Toni Duggan joined Barcelona with the target of reaching a UEFA Women’s Champions League final. Now that dream has been realised, her next goal is to go out and win it

Toni, you moved to Barcelona from Manchester City in 2017. What prompted the change?

I was at Manchester City for a long time and I’d played in the English league since I was 16 years of age, so felt like I was ready for a change. There was no better place for that than Barcelona. I’ve really loved my time here so far. It’s been challenging, but it’s what I wanted.

Have you needed to adapt much, both on and off the pitch?

You have to adapt so much and it’s been eye-opening. I knew it would be difficult, but it’s been a bit harder than I thought. The style in which they play football at Barcelona is different to any other team, so you have to be super disciplined – sometimes you have to sacrifice a little bit of your game for Barça’s style. Then learning the language is always difficult. That’s been a challenge as well but I’ve enjoyed it. I can get by now with the girls.

Was reaching the Champions League final one of the reasons for joining Barcelona?

It was one of my objectives when I moved here. People said: “Man City are a bit more advanced than Barcelona so how are you going to win the Champions League with them?” but I’m sitting here now and I’ve got a Champions League final ahead of me, so it’s worked out well. To be going to a Champions League final for the first time in the history of this club is a massive achievement, but we want to win it now.

You lost to Lyon in last season’s quarter-finals, but have you improved since then?

Everyone went away from that game and knew that Lyon was the next level for us, but this year we’re a lot closer to them. We worked on what we needed to and this year we’re a stronger unit.

Are you looking forward to facing Eugénie Le Sommer – another striker who has had a very good season in the Champions League?

I have a lot of respect for Le Sommer, she’s one of my favourite players. She has everything and doesn’t get the credit she deserves. She’s a great goalscorer, a great attacker, a team player and she creates so many opportunities. It’s great that we can share the pitch together and hopefully I come out on top but, without a doubt, she’s a phenomenal player.

What will it mean to you to play in the final?

I think it’s a special time to be part of women’s football at the minute because we’re always creating history. When we played at the Metropolitano Stadium in front of 60,000 fans [in a league game against Atlético de Madrid], it was a special moment. Now to be sitting here and going to the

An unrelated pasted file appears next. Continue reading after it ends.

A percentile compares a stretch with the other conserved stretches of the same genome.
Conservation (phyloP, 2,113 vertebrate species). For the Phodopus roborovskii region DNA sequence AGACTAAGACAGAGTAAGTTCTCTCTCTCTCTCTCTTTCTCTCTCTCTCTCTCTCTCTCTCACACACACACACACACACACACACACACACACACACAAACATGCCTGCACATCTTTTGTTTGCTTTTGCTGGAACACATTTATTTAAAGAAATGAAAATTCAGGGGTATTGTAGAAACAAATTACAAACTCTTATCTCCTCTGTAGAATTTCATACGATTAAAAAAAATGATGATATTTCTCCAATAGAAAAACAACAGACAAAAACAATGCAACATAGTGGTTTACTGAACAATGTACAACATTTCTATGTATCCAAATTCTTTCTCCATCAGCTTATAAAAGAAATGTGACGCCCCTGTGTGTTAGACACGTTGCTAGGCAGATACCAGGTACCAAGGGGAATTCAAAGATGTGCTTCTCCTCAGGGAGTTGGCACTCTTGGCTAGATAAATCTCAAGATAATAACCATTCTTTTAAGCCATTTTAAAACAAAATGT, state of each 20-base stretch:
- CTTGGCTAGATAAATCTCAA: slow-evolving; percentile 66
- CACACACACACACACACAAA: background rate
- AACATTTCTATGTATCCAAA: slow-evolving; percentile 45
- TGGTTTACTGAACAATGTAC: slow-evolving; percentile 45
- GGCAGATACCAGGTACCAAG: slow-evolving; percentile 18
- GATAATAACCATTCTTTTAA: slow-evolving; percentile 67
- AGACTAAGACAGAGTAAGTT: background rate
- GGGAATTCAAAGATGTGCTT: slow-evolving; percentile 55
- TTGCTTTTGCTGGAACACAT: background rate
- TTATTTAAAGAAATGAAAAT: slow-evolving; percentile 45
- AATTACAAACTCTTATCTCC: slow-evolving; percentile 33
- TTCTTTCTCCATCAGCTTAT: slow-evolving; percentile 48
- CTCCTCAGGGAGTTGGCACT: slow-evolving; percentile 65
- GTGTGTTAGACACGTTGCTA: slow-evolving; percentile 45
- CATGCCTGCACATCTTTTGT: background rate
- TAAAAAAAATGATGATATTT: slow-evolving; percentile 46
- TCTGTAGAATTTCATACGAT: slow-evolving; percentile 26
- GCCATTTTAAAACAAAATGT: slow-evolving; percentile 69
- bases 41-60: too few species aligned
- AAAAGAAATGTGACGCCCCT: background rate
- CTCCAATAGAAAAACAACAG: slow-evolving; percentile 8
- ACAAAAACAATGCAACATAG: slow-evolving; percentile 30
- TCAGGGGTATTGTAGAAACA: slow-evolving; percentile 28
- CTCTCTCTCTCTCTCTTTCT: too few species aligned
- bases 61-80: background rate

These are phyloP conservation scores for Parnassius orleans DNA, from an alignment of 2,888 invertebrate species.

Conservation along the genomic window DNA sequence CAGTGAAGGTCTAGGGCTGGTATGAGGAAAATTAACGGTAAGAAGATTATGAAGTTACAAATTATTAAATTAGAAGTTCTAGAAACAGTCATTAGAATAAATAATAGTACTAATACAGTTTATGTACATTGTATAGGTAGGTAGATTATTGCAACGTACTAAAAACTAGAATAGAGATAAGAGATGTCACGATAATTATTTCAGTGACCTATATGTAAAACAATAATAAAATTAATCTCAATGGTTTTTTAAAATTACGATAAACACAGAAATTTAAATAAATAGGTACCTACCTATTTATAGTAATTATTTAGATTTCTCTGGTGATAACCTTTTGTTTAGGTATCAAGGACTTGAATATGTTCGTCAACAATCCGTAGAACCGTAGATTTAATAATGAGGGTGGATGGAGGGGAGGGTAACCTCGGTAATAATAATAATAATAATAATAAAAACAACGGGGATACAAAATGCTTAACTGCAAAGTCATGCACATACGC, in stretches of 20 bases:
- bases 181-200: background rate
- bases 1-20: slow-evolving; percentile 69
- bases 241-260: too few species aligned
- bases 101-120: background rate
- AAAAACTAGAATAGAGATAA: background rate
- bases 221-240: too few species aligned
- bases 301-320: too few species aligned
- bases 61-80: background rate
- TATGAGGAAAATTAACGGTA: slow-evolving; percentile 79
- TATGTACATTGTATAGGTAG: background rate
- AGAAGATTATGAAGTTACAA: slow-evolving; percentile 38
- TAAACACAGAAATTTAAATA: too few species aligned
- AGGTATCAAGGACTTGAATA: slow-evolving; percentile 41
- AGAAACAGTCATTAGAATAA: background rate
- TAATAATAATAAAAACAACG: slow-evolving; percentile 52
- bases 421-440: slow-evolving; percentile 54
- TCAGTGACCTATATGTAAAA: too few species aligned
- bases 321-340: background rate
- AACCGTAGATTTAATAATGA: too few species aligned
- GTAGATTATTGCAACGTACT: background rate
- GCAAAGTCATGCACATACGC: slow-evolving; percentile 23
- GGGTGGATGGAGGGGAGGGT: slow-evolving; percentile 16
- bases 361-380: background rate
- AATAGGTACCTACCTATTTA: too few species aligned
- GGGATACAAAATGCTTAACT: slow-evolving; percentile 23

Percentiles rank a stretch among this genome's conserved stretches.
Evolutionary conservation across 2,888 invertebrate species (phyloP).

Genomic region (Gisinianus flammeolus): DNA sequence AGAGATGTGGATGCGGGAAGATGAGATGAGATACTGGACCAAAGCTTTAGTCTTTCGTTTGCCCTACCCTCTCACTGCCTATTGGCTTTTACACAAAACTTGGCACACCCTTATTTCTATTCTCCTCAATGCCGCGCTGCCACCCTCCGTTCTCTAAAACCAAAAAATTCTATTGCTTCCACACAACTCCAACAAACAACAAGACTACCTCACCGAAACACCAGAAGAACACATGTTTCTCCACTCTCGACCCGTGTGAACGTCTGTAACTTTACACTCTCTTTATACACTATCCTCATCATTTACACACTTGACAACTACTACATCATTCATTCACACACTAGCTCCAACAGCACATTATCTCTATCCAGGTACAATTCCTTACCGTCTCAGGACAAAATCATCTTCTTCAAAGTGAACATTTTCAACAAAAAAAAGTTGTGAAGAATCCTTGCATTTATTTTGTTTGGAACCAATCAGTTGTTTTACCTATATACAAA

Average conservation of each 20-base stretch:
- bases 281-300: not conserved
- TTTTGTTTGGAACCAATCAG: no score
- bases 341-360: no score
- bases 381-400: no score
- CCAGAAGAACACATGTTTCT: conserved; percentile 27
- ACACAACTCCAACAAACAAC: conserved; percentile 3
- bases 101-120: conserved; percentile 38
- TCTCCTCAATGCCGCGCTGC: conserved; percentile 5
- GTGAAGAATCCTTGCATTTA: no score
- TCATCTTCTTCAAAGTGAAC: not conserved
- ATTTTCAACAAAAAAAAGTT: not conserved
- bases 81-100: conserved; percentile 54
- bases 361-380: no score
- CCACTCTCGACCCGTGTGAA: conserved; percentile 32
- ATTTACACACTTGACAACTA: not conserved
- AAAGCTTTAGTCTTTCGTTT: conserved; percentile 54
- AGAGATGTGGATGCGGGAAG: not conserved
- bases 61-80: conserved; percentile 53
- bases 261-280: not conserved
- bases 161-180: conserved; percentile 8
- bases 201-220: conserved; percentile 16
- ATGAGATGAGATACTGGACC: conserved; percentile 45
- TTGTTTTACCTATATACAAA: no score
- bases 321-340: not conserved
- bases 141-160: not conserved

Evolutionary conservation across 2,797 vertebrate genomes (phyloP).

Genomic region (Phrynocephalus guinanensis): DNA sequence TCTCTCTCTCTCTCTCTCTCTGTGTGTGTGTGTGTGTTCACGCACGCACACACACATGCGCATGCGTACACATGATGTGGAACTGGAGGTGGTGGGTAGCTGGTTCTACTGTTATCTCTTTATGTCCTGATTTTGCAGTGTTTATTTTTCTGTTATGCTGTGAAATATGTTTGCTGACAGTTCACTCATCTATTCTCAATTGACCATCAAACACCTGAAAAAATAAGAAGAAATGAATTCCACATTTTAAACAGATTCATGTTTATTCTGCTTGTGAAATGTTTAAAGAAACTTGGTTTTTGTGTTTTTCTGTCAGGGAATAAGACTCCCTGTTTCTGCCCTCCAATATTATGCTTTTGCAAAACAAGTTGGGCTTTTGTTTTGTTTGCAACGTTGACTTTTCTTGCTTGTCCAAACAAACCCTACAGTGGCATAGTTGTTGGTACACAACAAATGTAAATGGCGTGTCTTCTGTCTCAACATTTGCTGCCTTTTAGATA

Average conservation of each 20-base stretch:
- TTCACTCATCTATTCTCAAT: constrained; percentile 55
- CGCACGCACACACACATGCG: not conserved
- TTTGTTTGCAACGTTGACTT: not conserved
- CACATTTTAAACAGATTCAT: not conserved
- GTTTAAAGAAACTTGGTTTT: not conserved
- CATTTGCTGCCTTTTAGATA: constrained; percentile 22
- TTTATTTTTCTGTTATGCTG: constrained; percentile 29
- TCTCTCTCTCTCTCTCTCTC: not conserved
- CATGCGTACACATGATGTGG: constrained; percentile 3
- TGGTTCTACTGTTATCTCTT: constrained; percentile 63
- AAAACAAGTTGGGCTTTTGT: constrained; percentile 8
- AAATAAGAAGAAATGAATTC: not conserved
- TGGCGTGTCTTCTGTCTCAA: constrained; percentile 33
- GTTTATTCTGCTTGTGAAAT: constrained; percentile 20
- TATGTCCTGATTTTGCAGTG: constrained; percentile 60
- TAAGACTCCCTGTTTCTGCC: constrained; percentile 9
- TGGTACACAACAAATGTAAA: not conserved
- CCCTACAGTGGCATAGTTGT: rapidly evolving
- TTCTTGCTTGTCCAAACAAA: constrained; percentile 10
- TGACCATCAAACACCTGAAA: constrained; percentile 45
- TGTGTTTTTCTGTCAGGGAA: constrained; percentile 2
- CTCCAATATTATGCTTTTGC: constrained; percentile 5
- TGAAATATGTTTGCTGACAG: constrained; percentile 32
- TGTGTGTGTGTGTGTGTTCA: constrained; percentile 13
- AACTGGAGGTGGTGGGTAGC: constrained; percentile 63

Champions League final with Barcelona for the first time is another historic moment. I’m really proud to play that part. Hopefully we continue to create pathways for the younger generations coming through.

And what would it mean to lift the trophy?

It would be massive. We know it’s a difficult game against Lyon, for me they’re the best women’s football team in the world, the most successful, but Barcelona have started to turn that corner now and I think in the next few years we’ll be up there. But to win this trophy would mean the world to everyone at the club – the players, the staff – and we’re going to give it everything. It would be a dream come true to win.

You’ve scored five goals so far. Did you expect to shine so much in the competition?

I’ve played for a long time in the Champions League now. I’ve been playing first-team football since I was 16 at Everton, and we were in the Champions League back then. I think with my experience in the tournament, it’s really starting to show now. I love playing in the Champions League – it’s the highlight of anyone’s club career.

Apart from goals, what else have you brought to the team?

I’m a team player as well, so if I can assist or help the team in a defensive manner, which I try to do a lot, then I’ll be happy. As long as we get the result, I’m really happy to play my part, whether it be scoring goals or helping the team in any way that I can. The teams you come up against are a lot more physical in the Champions League, so I think I’ve brought that aspect to the game.

What do you enjoy most about playing for Barcelona?

The challenge and also the pressure. When you play for a top club like Barcelona, whether it be in the youth age groups, the female team or the male team, you’re under pressure – you’re expected to win trophies. When I’m under pressure, that’s when I’m at my best.